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5 Tips To Cultivate A People First Culture In Your Nonprofit Workplace

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You may have heard the term “people first culture” here and there, but what does it really mean? describes the term as the following:

“People-first cultures are rooted in a philosophy that values people over profits. The ironic twist is that when employees are valued as whole individuals and provided the opportunity for well-being, connection, and fulfillment, companies are generally more innovative, resilient, and even profitable.”

In a fast-paced, technology-based world, it is more important than ever to remember the human beings involved in your organization. People truly are any company or nonprofit’s best asset and higher employee satisfaction is crucial for retention and production.

So the questions is, “How do we create an environment that puts people first?” This blog will give 5 simple tips for cultivating a people first culture in your workplace.

1. Start with listening

You don’t know what you don’t know. It’s important to check in with your employees. When was the last time you had a one-on-one with an employee or a teammate? Communication is crucial when it comes to fostering a positive workplace environment. Beyond asking for reports or completed tasks, ask a fellow employee how their day is going. Ask a fellow employee what brought them to work for the organization and get their backstory. Ask a fellow employee what their dreams are and what legacy they hope to leave. Get to know them and understand them. Once you know them and understand them, you can better relate to them and help align their goals with the goals of the nonprofit!

2. Practice empathy

To quote the great and powerful, Oprah Winfrey, “Leadership is about empathy. It is about having the ability to relate to and connect with people for the purpose of inspiring and empowering their lives.” Empathy involves putting yourself in another person’s shoes and trying to see things from their point of view. It values a person’s perspectives, insights, thoughts, feelings, and goals. Empathy can go beyond basic listening because it works to not only listen, but understand.

3. Set realistic goals and expectations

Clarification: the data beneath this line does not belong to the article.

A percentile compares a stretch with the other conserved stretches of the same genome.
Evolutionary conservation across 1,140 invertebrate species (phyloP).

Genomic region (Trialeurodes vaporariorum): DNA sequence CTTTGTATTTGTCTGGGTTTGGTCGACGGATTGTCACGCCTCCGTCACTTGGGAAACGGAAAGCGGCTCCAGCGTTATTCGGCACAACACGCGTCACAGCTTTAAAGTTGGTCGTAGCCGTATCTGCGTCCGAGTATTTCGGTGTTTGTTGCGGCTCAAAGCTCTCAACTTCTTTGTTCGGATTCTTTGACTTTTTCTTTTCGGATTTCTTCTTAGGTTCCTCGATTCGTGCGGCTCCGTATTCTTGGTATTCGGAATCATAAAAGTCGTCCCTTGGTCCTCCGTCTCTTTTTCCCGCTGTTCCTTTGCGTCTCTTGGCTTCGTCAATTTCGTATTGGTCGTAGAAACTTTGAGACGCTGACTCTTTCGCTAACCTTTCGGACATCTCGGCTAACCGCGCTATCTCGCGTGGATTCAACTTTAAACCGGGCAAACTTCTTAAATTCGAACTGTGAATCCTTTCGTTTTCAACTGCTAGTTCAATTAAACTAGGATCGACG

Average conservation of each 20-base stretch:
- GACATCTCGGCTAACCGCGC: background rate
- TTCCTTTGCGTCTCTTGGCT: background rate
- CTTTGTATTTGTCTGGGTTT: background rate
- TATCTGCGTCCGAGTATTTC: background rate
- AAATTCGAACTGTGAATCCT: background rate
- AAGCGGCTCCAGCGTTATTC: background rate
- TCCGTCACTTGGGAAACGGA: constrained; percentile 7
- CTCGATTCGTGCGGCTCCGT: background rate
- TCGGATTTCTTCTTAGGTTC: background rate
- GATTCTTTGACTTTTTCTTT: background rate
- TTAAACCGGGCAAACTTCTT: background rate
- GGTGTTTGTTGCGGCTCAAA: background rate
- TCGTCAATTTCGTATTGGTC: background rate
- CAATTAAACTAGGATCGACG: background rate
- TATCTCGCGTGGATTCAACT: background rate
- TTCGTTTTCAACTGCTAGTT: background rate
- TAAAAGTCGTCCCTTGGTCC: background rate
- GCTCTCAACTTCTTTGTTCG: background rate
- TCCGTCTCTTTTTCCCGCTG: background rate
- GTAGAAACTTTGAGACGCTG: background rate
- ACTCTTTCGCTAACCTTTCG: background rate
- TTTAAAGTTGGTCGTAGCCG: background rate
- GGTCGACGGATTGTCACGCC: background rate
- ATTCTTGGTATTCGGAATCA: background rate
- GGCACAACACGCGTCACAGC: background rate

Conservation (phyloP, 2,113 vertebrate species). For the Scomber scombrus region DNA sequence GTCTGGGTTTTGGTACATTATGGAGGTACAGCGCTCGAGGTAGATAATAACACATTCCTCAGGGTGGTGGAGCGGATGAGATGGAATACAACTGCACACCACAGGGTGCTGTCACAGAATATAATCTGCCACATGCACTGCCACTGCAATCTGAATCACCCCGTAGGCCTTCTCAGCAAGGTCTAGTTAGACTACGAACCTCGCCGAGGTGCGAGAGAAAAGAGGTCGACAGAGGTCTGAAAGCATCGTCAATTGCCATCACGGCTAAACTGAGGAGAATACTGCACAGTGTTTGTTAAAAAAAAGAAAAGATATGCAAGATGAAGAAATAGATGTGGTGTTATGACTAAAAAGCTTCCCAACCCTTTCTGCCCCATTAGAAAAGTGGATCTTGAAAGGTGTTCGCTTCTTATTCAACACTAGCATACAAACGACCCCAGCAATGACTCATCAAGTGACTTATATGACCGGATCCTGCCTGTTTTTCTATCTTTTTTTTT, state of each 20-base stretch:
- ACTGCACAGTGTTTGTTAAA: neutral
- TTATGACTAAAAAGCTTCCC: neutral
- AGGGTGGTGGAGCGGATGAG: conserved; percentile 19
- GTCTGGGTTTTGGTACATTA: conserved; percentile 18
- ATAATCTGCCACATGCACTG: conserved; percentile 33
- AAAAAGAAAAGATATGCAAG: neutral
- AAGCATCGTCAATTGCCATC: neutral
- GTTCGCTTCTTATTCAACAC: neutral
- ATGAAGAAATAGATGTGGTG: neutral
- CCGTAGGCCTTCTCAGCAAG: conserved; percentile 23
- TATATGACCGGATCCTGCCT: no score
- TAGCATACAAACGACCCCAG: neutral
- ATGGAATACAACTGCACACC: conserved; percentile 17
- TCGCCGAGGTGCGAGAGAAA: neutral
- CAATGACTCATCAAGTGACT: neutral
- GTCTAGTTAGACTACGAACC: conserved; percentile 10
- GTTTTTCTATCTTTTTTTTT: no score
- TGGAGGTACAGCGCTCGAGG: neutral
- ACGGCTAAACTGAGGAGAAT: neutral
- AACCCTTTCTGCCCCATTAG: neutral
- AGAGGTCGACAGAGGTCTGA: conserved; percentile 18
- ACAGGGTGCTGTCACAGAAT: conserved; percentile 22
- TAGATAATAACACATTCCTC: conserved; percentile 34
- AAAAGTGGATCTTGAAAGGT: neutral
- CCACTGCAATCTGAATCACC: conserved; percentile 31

Don’t set your team up for failure by setting goals that can never be reached. Additionally, don’t expect one employee to complete the tasks of six positions and expect them to stay happy for long! Make sure you have built a team that has a reasonable workload but is willing to push themselves to reach new heights. Communicate what the goal means to the organization and work to keep morale and inspiration up. Once you’ve reached goals, make sure you take the time to celebrate the win. Too often, we complete a task successfully and then jump straight into the next thing. Stop and savor the moment when you team has accomplished something good.

4. Show appreciation and gratitude

A little appreciation can go a long way. Take the time to write a note of thanks or publicly show gratitude for a staff member’s efforts. People want to know that they are seen and valued. People also want to know that they are making a difference. When it comes to employees, give credit where credit is due. Foster a team environment by making sure everyone is recognized on a regular basis.

5. Practice what you preach

As a leader or a team-member don’t just tell people what to do – show them! Never expect a teammate or employee to take on tasks that you wouldn’t do yourself. This goes for work, and this goes for lifestyle. If you are encouraging your employees to take time off, take time off yourself! If you are encouraging employees to keep their workspace organized to limit stress and oversights, keep your workspace organized! Leading by example is one of the best ways to lead.

In sum, people need to feel seen, heard, and appreciated. Those who feel valued will have a higher sense of loyalty to your organization and to your mission. It is our job as nonprofits to make a positive difference – let’s start within our own teams!

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